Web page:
Those looking for a not-too-challenging hike with big rewards should head to the Tusten Mountain Trail, where a 1.5ish mile loop trail offers some awesome views of the Delaware River. And speaking of the river, a kayak, tube, raft or canoe down the Delaware River is a must– check out Landers River Trips for rentals, or take its the views during the summer with Lou’s Tubes for an unbeatable $6 per day. For a swim, hop in the Delaware right in town, or head to Skinners Falls for an epic swimming hole experience. Those looking for a more mellow, but active experiences can sign up for yoga, pilates, meditation, or just use the gym at the nearby Chi Hive. (It’s worth noting here that Moonriver Inn guests get 50% discount.)
Bad weather? No problem. Hit Main Street and go shopping, perusing the many antique and boutique shops. Next door to Moonriver Inn, the beautiful Maison Bergogne walks the line of showroom/museum/shop, with its lovely collection of antiques and oddities. Nest is another must-see while in town; opened by ex-Vogue and W design director, Anna Bern, this boutique was inspired by her travels around the world. It’s packed with beautiful clothing and accessories, kitchen supplies, taxidermy and home goods in one perfectly curated space. Also check out lifestyle boutiques Sunny’s Pop and Velvet Maple; eco-conscious clothier Mayer Wasner, and One Grand Books — not to mention, all the antique shops.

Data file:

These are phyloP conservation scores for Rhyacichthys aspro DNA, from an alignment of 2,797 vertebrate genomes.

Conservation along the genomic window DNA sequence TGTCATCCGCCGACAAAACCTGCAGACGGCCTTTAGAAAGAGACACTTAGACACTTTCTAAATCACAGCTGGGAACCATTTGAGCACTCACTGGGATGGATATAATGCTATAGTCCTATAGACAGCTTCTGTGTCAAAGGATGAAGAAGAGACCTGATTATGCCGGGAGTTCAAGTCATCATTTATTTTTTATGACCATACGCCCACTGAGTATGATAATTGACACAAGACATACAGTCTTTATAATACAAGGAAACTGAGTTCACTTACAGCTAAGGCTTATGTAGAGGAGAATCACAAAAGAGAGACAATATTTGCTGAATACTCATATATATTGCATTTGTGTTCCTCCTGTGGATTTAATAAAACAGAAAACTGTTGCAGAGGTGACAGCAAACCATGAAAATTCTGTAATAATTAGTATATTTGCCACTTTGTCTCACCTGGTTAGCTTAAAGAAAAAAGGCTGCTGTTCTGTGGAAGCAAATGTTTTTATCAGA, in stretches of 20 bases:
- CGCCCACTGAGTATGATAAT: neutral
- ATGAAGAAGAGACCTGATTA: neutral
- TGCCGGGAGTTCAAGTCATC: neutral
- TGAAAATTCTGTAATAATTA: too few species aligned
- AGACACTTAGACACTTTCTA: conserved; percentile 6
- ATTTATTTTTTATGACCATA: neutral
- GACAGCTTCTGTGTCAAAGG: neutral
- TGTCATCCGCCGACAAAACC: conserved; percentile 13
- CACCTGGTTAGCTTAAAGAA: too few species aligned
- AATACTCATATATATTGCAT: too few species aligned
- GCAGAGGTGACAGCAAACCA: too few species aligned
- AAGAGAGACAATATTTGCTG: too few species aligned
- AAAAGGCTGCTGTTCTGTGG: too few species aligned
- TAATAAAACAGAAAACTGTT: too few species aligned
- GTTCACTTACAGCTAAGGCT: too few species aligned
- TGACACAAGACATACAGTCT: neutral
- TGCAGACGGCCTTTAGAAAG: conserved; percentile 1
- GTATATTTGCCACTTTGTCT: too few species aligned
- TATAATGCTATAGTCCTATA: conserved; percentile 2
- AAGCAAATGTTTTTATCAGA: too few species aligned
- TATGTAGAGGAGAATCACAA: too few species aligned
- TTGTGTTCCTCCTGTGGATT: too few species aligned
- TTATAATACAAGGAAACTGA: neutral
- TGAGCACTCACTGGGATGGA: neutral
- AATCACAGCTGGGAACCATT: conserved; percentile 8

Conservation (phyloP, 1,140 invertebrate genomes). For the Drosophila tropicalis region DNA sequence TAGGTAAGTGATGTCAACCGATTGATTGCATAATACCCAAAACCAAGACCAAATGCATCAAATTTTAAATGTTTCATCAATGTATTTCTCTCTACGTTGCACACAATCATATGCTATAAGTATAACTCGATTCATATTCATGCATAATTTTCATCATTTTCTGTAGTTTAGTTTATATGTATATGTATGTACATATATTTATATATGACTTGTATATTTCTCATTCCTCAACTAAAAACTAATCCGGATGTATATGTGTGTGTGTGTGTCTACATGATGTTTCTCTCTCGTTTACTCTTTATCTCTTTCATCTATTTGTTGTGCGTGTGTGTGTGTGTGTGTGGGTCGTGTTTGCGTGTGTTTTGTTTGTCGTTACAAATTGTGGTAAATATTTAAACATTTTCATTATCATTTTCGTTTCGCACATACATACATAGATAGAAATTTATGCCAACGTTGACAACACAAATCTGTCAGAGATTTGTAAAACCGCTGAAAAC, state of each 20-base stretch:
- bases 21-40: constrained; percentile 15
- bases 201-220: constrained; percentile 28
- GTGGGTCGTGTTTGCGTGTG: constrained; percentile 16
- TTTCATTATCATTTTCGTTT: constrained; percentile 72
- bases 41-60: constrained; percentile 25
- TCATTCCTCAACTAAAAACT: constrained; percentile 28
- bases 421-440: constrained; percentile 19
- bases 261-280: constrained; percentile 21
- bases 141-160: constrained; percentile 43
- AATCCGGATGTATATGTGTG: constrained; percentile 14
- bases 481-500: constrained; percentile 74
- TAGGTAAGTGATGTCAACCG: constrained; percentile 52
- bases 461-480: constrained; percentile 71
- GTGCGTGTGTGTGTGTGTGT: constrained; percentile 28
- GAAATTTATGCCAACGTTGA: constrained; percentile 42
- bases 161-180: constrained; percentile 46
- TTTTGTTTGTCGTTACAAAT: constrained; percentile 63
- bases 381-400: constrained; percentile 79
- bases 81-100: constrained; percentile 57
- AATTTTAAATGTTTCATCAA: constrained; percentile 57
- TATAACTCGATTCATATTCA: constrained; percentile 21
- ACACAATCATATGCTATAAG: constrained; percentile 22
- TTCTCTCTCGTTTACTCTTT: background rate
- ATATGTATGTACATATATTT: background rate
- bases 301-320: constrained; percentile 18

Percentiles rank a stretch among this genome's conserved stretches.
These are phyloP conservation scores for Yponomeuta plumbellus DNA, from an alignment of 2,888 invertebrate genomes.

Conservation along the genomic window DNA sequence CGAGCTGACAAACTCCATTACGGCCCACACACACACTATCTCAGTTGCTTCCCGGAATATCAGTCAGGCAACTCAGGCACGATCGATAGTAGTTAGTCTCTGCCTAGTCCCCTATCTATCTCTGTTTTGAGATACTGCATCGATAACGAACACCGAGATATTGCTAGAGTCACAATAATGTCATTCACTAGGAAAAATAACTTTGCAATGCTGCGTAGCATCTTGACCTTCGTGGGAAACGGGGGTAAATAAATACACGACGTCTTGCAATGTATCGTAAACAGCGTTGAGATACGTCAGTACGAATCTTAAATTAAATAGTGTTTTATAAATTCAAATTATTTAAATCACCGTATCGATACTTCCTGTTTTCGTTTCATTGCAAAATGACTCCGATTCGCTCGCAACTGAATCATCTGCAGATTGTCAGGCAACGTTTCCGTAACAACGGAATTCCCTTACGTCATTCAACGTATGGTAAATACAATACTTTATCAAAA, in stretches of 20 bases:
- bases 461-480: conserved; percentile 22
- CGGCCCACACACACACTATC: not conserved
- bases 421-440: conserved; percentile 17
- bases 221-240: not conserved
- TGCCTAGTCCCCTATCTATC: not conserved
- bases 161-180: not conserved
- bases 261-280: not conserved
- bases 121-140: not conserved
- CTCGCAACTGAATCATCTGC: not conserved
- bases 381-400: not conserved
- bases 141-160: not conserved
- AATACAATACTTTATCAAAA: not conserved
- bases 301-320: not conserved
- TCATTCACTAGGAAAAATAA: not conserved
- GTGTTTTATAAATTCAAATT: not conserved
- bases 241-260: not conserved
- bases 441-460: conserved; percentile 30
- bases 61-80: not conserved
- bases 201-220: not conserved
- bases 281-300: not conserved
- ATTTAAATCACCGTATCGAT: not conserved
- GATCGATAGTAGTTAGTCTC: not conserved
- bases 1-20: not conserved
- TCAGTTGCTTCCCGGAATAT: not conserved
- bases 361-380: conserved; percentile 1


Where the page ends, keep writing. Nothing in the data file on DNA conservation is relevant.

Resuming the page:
Last, though it’s nice to relax and unwind, if something is going on in town – and it will almost certainly be arty — be sure to check it out! In September, Narrowsburg hosts the Big Eddy Film Fest, showcasing indie films from around the world. Another place to check for events is Mildred’s Lane, an art community that frequently hosts open houses, art shows and epic bonfires. Last, check the Delaware Valley Arts Alliance website for event listings at the Tusten Theatre in town including the film festival, jazz nights, plays and more — or the all-encompassing community calendar.
Where to Eat & Drink in Narrowsburg: Farm to Table Restaurants Overlooking the Delaware River
Begin your day at the Tusten Cup for breakfast staples, including their delicious breakfast burrito. For brunch, lunch or dinner, check out The Heron one of our favorite restaurants in the entire region, with some really amazing farm-to-table fare. The menu is very southern-inspired, with comfort food favorites like buttermilk biscuits and fried chicken. Weather permitting, grab a seat on the outdoor terrace overlooking the big eddy, the deepest part of the river—otherwise, soak in the atmosphere of the beautiful and intimate dining room. Also great for dinner is new pizza joint The Laundrette, serving up wood-fired sour-dough pizza. It’s also right on the river, with a large patio overlooking the Delaware River and the Narrowsburg bridge.
Last, there are two amazing options just outside Narrowsburg worth the short drive. The first is Henning’s Local, where Norwegian chef Henning Nordanger has a serious love for fish — going so far as dividing his menu between “fish” and “not fish.” It’s nondescript location above a gas station is both surprising and charming. The second option is the Cochecton Fire Station, whose menu was also created by the same chef, Henning Nordanger. The Fire Station has more of an day-drinking/lunch vibe though, serving up craft cocktails alongside a completely wood-fired food menu, inside an old fire station. This menu is separated between $5 items, and not $5 items. Year-round, it’s the perfect place to hang out and kill a few hours: in summer, the fire station doors open up to let in the fresh air; in winter, guests can curl up by a wood stove.